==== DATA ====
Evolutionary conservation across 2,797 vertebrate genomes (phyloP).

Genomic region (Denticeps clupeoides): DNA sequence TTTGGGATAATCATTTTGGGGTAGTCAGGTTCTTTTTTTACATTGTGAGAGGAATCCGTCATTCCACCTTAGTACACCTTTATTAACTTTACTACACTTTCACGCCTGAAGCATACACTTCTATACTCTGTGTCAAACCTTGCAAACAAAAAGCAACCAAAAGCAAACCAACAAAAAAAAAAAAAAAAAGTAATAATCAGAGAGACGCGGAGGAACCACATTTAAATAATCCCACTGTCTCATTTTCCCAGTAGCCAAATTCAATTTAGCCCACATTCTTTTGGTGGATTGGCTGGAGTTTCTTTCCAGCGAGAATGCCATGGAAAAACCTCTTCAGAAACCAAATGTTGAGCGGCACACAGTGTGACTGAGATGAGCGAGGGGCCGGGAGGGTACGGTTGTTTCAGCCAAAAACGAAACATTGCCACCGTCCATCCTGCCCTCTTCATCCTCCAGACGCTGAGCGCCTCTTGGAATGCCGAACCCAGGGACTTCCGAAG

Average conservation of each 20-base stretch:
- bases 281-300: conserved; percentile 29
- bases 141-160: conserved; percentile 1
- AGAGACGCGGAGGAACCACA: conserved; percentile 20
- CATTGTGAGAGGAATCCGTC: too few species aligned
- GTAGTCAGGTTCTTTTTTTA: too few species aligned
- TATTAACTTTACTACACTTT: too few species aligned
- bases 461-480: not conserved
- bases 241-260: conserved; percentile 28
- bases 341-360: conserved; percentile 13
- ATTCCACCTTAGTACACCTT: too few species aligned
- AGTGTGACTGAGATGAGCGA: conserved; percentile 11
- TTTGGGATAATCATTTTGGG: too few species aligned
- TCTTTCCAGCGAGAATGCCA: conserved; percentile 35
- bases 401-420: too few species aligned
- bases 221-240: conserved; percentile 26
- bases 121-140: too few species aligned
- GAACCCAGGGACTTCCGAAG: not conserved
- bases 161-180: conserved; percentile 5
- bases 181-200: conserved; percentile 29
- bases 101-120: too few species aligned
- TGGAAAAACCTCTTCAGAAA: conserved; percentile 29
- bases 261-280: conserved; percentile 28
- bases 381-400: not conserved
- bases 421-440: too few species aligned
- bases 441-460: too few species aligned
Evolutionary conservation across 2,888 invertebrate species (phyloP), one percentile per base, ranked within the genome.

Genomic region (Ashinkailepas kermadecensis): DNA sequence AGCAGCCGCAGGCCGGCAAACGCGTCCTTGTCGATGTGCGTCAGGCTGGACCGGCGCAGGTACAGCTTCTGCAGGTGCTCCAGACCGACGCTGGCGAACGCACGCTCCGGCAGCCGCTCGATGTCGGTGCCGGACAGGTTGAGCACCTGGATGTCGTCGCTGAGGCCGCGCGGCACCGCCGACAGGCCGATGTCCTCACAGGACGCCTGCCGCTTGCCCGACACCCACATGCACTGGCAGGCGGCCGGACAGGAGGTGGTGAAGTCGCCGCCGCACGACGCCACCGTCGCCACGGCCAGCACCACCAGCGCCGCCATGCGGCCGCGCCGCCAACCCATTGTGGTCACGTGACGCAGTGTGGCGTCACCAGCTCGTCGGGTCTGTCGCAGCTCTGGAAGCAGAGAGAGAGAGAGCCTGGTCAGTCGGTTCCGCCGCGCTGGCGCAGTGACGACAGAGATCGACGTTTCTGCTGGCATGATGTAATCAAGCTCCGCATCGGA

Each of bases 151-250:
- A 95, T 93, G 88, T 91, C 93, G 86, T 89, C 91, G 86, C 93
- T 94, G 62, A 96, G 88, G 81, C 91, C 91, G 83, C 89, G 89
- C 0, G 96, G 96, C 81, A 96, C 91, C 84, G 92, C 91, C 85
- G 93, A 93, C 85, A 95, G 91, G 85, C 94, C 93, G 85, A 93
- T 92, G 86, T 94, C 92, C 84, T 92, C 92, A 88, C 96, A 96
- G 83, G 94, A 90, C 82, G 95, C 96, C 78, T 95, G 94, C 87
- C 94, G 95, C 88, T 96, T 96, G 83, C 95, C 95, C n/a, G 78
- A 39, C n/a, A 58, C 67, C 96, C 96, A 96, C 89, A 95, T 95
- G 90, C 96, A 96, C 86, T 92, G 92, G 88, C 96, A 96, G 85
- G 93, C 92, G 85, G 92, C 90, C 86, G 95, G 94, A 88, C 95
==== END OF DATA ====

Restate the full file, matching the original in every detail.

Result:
Evolutionary conservation across 2,797 vertebrate genomes (phyloP).

Genomic region (Denticeps clupeoides): DNA sequence TTTGGGATAATCATTTTGGGGTAGTCAGGTTCTTTTTTTACATTGTGAGAGGAATCCGTCATTCCACCTTAGTACACCTTTATTAACTTTACTACACTTTCACGCCTGAAGCATACACTTCTATACTCTGTGTCAAACCTTGCAAACAAAAAGCAACCAAAAGCAAACCAACAAAAAAAAAAAAAAAAAGTAATAATCAGAGAGACGCGGAGGAACCACATTTAAATAATCCCACTGTCTCATTTTCCCAGTAGCCAAATTCAATTTAGCCCACATTCTTTTGGTGGATTGGCTGGAGTTTCTTTCCAGCGAGAATGCCATGGAAAAACCTCTTCAGAAACCAAATGTTGAGCGGCACACAGTGTGACTGAGATGAGCGAGGGGCCGGGAGGGTACGGTTGTTTCAGCCAAAAACGAAACATTGCCACCGTCCATCCTGCCCTCTTCATCCTCCAGACGCTGAGCGCCTCTTGGAATGCCGAACCCAGGGACTTCCGAAG

Average conservation of each 20-base stretch:
- bases 281-300: conserved; percentile 29
- bases 141-160: conserved; percentile 1
- AGAGACGCGGAGGAACCACA: conserved; percentile 20
- CATTGTGAGAGGAATCCGTC: too few species aligned
- GTAGTCAGGTTCTTTTTTTA: too few species aligned
- TATTAACTTTACTACACTTT: too few species aligned
- bases 461-480: not conserved
- bases 241-260: conserved; percentile 28
- bases 341-360: conserved; percentile 13
- ATTCCACCTTAGTACACCTT: too few species aligned
- AGTGTGACTGAGATGAGCGA: conserved; percentile 11
- TTTGGGATAATCATTTTGGG: too few species aligned
- TCTTTCCAGCGAGAATGCCA: conserved; percentile 35
- bases 401-420: too few species aligned
- bases 221-240: conserved; percentile 26
- bases 121-140: too few species aligned
- GAACCCAGGGACTTCCGAAG: not conserved
- bases 161-180: conserved; percentile 5
- bases 181-200: conserved; percentile 29
- bases 101-120: too few species aligned
- TGGAAAAACCTCTTCAGAAA: conserved; percentile 29
- bases 261-280: conserved; percentile 28
- bases 381-400: not conserved
- bases 421-440: too few species aligned
- bases 441-460: too few species aligned
Evolutionary conservation across 2,888 invertebrate species (phyloP), one percentile per base, ranked within the genome.

Genomic region (Ashinkailepas kermadecensis): DNA sequence AGCAGCCGCAGGCCGGCAAACGCGTCCTTGTCGATGTGCGTCAGGCTGGACCGGCGCAGGTACAGCTTCTGCAGGTGCTCCAGACCGACGCTGGCGAACGCACGCTCCGGCAGCCGCTCGATGTCGGTGCCGGACAGGTTGAGCACCTGGATGTCGTCGCTGAGGCCGCGCGGCACCGCCGACAGGCCGATGTCCTCACAGGACGCCTGCCGCTTGCCCGACACCCACATGCACTGGCAGGCGGCCGGACAGGAGGTGGTGAAGTCGCCGCCGCACGACGCCACCGTCGCCACGGCCAGCACCACCAGCGCCGCCATGCGGCCGCGCCGCCAACCCATTGTGGTCACGTGACGCAGTGTGGCGTCACCAGCTCGTCGGGTCTGTCGCAGCTCTGGAAGCAGAGAGAGAGAGAGCCTGGTCAGTCGGTTCCGCCGCGCTGGCGCAGTGACGACAGAGATCGACGTTTCTGCTGGCATGATGTAATCAAGCTCCGCATCGGA

Each of bases 151-250:
- A 95, T 93, G 88, T 91, C 93, G 86, T 89, C 91, G 86, C 93
- T 94, G 62, A 96, G 88, G 81, C 91, C 91, G 83, C 89, G 89
- C 0, G 96, G 96, C 81, A 96, C 91, C 84, G 92, C 91, C 85
- G 93, A 93, C 85, A 95, G 91, G 85, C 94, C 93, G 85, A 93
- T 92, G 86, T 94, C 92, C 84, T 92, C 92, A 88, C 96, A 96
- G 83, G 94, A 90, C 82, G 95, C 96, C 78, T 95, G 94, C 87
- C 94, G 95, C 88, T 96, T 96, G 83, C 95, C 95, C n/a, G 78
- A 39, C n/a, A 58, C 67, C 96, C 96, A 96, C 89, A 95, T 95
- G 90, C 96, A 96, C 86, T 92, G 92, G 88, C 96, A 96, G 85
- G 93, C 92, G 85, G 92, C 90, C 86, G 95, G 94, A 88, C 95